jlarsen at richweb
Mar 13, 2012, 12:57 PM
Post #2 of 5
Getting static assets (js, css, gfx) off your apache children is far more
important than anything else for scaling up to lots of concurrent users
IMHO. We use a pound load balancer to direct static reqs to nginx "cdn"
and all dynamic requests to apache backends.
Once you have that in place tuning the data access layer / SQL, server I/O
subsystem, network stack and OS is next most important.
Caching objects and templates would be maybe 3rd and 4th on the to-do
list but after all the above.
On Tue, 13 Mar 2012, Dan Axtell wrote:
> I'm looking at upgrading some legacy code that runs under mod_perl with an eye
> towards making it more scalable.
> I understand the value of having one light-weight server for static content,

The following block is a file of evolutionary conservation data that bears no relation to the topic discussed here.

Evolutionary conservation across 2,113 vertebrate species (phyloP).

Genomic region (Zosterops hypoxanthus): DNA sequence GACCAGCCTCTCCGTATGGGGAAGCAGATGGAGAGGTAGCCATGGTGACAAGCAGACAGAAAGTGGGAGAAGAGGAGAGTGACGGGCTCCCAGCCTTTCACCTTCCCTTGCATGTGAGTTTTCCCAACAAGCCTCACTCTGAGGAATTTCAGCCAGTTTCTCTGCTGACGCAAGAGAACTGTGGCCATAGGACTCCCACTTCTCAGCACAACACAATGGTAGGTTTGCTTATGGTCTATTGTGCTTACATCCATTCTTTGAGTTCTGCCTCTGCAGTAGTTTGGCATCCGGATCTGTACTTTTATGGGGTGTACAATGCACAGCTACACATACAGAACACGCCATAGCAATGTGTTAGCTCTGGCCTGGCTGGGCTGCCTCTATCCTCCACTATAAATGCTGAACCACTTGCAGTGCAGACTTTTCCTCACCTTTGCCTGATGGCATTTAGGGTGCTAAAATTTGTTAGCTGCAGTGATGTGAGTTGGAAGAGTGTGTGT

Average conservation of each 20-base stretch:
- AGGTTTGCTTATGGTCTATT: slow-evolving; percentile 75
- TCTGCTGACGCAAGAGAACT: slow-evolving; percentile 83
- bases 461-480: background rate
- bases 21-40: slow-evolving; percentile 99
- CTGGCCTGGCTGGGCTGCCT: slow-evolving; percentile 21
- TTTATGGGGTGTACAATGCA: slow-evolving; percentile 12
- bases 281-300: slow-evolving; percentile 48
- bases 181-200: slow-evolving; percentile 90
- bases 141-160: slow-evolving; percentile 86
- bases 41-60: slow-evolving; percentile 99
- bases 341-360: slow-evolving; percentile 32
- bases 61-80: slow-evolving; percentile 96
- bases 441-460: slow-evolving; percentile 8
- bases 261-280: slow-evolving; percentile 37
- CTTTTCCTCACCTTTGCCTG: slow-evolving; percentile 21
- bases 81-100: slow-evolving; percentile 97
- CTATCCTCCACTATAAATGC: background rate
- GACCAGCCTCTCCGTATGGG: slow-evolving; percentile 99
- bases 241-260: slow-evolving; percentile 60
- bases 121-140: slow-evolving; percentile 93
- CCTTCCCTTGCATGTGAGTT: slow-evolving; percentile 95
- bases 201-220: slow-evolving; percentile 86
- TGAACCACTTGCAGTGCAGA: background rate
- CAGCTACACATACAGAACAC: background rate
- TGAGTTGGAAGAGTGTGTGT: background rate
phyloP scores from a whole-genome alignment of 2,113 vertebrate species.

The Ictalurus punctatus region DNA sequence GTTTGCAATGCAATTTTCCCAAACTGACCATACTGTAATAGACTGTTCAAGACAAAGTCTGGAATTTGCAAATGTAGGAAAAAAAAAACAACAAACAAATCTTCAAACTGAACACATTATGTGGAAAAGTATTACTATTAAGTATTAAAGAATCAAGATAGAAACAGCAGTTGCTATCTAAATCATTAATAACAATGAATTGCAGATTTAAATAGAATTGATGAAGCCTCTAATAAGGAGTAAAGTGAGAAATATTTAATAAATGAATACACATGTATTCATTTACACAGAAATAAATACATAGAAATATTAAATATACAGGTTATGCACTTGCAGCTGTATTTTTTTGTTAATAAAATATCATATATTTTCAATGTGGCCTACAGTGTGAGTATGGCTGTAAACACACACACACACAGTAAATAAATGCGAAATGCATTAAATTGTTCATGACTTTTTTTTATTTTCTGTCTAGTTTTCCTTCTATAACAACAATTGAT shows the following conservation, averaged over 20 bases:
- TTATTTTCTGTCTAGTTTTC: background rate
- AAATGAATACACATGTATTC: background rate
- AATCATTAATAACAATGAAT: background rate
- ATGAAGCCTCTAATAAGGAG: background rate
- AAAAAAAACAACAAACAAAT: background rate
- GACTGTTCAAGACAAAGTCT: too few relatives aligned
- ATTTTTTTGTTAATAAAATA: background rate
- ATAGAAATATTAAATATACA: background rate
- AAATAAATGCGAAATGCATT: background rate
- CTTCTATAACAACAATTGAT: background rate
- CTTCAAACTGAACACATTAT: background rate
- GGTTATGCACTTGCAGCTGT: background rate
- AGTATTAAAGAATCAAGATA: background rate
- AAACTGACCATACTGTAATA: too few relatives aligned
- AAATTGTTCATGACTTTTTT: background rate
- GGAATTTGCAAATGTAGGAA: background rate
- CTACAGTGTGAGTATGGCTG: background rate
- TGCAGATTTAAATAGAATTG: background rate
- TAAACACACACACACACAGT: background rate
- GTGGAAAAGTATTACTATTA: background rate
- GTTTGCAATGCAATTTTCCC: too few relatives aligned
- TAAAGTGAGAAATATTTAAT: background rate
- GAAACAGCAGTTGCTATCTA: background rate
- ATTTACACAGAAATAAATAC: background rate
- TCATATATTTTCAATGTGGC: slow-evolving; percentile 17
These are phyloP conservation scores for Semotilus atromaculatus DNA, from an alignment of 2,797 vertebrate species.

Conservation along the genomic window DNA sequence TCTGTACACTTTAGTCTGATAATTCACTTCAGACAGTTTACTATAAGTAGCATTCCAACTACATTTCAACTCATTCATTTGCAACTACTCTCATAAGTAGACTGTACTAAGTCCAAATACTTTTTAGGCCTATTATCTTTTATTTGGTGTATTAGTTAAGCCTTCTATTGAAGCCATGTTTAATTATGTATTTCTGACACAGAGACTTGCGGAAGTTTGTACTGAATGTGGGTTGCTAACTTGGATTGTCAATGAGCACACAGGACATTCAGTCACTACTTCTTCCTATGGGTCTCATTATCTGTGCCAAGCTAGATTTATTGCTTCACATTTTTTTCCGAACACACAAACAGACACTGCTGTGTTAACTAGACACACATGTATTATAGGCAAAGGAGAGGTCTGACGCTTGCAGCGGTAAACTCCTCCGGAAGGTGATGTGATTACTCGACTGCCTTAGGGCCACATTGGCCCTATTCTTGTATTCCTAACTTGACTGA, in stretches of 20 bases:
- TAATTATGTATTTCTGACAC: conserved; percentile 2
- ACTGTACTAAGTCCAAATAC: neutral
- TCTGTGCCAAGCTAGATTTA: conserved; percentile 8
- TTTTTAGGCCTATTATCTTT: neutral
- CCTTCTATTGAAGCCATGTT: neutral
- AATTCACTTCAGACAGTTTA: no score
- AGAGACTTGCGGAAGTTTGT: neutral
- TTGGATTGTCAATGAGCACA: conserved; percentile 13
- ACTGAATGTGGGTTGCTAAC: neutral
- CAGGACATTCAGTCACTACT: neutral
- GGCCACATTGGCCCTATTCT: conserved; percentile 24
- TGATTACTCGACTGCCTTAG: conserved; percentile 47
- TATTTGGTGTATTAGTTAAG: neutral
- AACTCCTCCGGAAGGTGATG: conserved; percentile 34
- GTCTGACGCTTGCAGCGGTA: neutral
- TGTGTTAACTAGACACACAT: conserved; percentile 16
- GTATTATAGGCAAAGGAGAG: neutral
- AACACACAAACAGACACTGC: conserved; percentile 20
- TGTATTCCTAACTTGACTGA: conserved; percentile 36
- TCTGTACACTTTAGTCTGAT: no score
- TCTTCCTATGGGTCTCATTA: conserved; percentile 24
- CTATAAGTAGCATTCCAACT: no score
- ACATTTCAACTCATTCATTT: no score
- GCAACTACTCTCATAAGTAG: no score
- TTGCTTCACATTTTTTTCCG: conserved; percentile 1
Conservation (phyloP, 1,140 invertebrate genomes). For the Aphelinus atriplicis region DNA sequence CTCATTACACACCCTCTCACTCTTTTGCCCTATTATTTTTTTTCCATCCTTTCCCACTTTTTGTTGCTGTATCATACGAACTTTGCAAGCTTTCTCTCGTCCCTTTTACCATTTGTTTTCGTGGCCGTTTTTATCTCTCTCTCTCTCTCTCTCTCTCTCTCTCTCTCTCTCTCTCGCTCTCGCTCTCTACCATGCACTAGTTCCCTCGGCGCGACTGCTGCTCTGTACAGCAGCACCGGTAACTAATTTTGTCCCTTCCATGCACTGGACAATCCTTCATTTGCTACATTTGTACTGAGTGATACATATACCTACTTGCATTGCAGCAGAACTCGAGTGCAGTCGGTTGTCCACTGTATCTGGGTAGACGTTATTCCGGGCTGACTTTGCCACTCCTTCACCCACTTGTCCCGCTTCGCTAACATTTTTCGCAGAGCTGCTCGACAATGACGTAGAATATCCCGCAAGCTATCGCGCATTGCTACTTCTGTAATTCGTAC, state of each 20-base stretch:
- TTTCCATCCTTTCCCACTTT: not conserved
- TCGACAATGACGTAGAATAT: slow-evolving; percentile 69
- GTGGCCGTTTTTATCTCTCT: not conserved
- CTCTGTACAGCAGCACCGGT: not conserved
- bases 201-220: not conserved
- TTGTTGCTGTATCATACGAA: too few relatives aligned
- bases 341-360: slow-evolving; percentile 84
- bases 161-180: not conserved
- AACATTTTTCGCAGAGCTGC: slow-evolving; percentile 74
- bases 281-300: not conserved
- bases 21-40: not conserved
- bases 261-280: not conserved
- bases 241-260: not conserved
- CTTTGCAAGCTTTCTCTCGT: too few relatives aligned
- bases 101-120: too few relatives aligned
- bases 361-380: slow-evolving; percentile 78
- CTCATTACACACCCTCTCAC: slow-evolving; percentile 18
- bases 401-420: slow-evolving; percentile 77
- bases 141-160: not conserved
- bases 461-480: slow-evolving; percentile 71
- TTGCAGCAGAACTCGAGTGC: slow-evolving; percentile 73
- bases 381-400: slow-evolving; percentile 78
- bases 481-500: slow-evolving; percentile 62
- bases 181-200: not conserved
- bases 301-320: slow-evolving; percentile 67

> and a reverse proxy back to a heavy-weight Apache with mod_perl, and I
> understand I can use something like Varnish or mod_cache to add a caching
> layer, but I'm wondering if there is much if any value to caching templates
> at the application level.
> The apps are mostly dynamic forms based on HTML::Template. H::T has some
> caching options but they seem more aimed at CGI users. I could convert to
> Template::Toolkit, which as I understand converts to compiled Perl code (which
> would presumably mean that mod_perl would leave the template objects in
> So does anybody recommend going down to the application level to cache
> templates (either by tinkering with HTML::Template or trying to pre-load TT
> objects), or is there more bang for the buck by focusing on the server level?
> Or is both the way to go? Not sure where diminishing returns kicks in.